Rehousing is a key part of conservation. But why is it so important? Find out in this week’s blog from Special Collections Conservator, Emily…
We recently received a large number of drop spine boxes to house the Laing Western manuscript collection. This was a part of a month-long project to conserve this collection, which you can read more about by following this link. These boxes are handmade to match the exact dimensions of the book. Not only do they look great on the shelves, they also provide excellent protection for the books. However, they are relatively expensive and time consuming to make. So the creation of these boxes is often outsourced, and reserved for our most important collections.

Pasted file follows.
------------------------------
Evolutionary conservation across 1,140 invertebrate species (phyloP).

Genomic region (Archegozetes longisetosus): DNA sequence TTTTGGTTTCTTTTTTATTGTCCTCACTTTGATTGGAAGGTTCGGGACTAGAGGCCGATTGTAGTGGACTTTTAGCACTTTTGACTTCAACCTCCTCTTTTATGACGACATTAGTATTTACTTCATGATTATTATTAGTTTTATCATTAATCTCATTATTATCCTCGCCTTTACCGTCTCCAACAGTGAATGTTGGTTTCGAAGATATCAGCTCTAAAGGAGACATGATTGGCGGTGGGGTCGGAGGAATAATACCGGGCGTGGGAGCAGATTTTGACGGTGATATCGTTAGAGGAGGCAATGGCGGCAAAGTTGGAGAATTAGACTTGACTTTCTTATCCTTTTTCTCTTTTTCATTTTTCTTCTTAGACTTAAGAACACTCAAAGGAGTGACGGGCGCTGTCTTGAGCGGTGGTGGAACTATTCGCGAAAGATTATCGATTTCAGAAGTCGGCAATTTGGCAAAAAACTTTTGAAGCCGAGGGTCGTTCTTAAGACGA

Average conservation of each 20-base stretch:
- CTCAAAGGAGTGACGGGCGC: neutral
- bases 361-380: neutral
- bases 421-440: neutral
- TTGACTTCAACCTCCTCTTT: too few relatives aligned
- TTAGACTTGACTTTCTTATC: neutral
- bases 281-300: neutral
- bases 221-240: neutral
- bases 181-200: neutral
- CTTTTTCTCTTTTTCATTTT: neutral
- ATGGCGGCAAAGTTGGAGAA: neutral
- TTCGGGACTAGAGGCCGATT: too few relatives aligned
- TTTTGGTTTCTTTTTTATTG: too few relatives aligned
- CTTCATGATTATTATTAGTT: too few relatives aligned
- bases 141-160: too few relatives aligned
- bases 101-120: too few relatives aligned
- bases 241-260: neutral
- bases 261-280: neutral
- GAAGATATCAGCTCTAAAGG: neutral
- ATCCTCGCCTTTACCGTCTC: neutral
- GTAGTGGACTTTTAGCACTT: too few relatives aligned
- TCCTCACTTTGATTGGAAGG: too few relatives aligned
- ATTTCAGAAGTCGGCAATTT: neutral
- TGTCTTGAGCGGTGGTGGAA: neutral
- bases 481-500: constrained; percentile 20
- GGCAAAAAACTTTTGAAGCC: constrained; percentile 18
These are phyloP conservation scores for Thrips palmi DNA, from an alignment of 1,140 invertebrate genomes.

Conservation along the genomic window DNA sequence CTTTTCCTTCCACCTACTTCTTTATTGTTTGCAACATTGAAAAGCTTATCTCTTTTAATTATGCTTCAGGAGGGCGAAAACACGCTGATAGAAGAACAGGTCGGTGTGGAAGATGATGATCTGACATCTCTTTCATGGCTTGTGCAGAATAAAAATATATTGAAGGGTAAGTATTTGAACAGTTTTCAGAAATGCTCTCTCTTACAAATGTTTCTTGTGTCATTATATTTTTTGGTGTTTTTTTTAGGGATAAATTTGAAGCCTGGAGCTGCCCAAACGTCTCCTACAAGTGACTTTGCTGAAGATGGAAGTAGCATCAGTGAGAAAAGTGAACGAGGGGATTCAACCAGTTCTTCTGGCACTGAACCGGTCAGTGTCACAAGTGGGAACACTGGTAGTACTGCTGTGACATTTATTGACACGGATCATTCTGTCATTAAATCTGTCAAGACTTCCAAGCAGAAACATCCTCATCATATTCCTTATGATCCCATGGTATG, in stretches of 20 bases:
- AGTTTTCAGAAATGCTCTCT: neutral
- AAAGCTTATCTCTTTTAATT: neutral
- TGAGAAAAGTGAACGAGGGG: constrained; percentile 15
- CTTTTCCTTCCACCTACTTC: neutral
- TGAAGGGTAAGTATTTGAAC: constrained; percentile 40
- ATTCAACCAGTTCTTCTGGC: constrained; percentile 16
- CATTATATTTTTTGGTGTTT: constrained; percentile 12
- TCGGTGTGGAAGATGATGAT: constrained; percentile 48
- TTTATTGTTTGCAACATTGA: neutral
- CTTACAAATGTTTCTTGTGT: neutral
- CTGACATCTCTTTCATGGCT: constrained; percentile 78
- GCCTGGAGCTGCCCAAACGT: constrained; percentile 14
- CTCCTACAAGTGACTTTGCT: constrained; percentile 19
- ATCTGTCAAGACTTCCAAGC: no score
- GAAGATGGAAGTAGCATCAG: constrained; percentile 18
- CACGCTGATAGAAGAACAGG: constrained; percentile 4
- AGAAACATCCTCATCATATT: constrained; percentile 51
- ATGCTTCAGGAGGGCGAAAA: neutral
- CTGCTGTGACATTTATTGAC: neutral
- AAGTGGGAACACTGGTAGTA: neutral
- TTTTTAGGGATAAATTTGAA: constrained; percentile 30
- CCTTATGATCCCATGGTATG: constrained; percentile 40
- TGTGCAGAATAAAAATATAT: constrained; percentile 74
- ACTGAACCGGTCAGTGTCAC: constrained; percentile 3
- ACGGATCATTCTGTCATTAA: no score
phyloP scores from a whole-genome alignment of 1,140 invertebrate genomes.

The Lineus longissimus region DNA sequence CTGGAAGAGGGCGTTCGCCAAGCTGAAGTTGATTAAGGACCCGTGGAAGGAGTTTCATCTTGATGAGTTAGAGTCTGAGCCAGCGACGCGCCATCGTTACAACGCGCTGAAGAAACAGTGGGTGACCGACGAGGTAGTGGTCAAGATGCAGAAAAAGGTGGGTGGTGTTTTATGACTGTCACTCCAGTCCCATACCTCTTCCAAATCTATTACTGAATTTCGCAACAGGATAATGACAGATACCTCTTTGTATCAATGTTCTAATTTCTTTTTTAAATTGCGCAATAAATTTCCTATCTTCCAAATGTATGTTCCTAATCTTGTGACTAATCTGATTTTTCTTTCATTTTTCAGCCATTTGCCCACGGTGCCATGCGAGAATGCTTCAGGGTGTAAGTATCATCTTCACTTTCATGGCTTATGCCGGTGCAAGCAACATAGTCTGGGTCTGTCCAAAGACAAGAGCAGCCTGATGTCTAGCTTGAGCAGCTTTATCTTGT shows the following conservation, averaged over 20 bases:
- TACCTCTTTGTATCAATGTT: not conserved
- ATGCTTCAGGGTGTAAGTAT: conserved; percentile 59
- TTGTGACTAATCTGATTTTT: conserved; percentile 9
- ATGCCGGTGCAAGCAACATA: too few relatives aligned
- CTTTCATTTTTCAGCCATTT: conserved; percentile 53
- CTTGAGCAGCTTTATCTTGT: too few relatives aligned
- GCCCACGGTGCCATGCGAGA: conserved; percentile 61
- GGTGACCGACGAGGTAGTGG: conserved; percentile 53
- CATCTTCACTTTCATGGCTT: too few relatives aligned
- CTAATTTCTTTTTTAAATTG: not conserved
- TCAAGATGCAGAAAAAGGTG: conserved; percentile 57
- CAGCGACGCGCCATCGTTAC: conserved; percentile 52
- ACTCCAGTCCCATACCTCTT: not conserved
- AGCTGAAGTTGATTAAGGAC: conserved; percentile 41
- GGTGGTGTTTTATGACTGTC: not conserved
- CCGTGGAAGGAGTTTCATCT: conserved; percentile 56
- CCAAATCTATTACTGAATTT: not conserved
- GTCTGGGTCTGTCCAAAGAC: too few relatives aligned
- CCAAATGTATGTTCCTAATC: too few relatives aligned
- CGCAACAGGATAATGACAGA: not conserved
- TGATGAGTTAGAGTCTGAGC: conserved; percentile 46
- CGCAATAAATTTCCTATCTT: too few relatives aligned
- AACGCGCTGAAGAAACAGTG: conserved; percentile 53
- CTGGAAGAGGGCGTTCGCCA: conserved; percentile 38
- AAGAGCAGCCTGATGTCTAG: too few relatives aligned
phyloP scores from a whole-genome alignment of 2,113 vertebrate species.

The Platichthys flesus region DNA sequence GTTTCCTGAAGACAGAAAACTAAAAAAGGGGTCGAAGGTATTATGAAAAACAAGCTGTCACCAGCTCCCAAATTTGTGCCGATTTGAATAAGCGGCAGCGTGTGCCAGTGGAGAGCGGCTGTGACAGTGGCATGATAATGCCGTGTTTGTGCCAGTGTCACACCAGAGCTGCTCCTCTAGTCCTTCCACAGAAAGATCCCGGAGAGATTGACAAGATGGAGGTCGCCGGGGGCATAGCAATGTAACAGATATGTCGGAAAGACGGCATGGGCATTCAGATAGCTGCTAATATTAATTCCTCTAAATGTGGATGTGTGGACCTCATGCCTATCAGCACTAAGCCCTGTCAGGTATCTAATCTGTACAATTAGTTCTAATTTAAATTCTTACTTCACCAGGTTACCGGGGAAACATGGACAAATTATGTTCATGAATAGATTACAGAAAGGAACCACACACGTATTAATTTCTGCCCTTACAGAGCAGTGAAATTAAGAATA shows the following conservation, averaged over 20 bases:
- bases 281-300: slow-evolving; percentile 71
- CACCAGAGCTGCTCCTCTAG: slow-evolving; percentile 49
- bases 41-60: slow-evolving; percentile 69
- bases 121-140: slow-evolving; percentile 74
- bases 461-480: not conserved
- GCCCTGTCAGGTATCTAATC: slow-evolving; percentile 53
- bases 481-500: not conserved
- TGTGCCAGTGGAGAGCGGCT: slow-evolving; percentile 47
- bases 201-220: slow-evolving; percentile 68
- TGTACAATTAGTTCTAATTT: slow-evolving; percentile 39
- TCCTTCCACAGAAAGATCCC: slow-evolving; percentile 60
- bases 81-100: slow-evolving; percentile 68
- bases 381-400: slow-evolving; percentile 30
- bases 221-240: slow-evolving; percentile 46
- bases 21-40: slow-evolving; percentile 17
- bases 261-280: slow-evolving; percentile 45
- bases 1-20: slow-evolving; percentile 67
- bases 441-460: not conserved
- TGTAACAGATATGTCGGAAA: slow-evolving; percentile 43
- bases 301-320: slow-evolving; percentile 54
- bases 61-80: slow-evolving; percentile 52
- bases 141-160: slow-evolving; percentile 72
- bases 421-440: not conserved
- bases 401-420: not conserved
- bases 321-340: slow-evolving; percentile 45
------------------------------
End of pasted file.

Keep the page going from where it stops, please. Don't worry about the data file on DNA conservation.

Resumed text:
Laing manuscript collection, before rehousing
Laing manuscript collection, after rehousing
In this week’s blog we hear from Anna O’Regan, who recently attended a Conservation Taster Day at the CRC. Anna discusses why she wanted to take part, and what she learnt during the day…
My educational background is in Museum Studies and Cultural Heritage. While I enjoyed studying this masters degree, I found it to be a little too broad, and although I did choose to narrow the focus to cataloguing and gained voluntary experience in this area, I felt like this wasn’t the right path for me to follow. Then I stumbled upon conservation and figured out which direction I want to proceed in. When I learned about the Conservation Taster Day at Edinburgh University I was thrilled to be invited to take part and learn more about what branches of conservation there are, so I could get the information I needed and make a decision about what precisely I want to specialise in. Having completed the day I can say with certainty that paper conservation is for me and I couldn’t be more excited for what the future holds.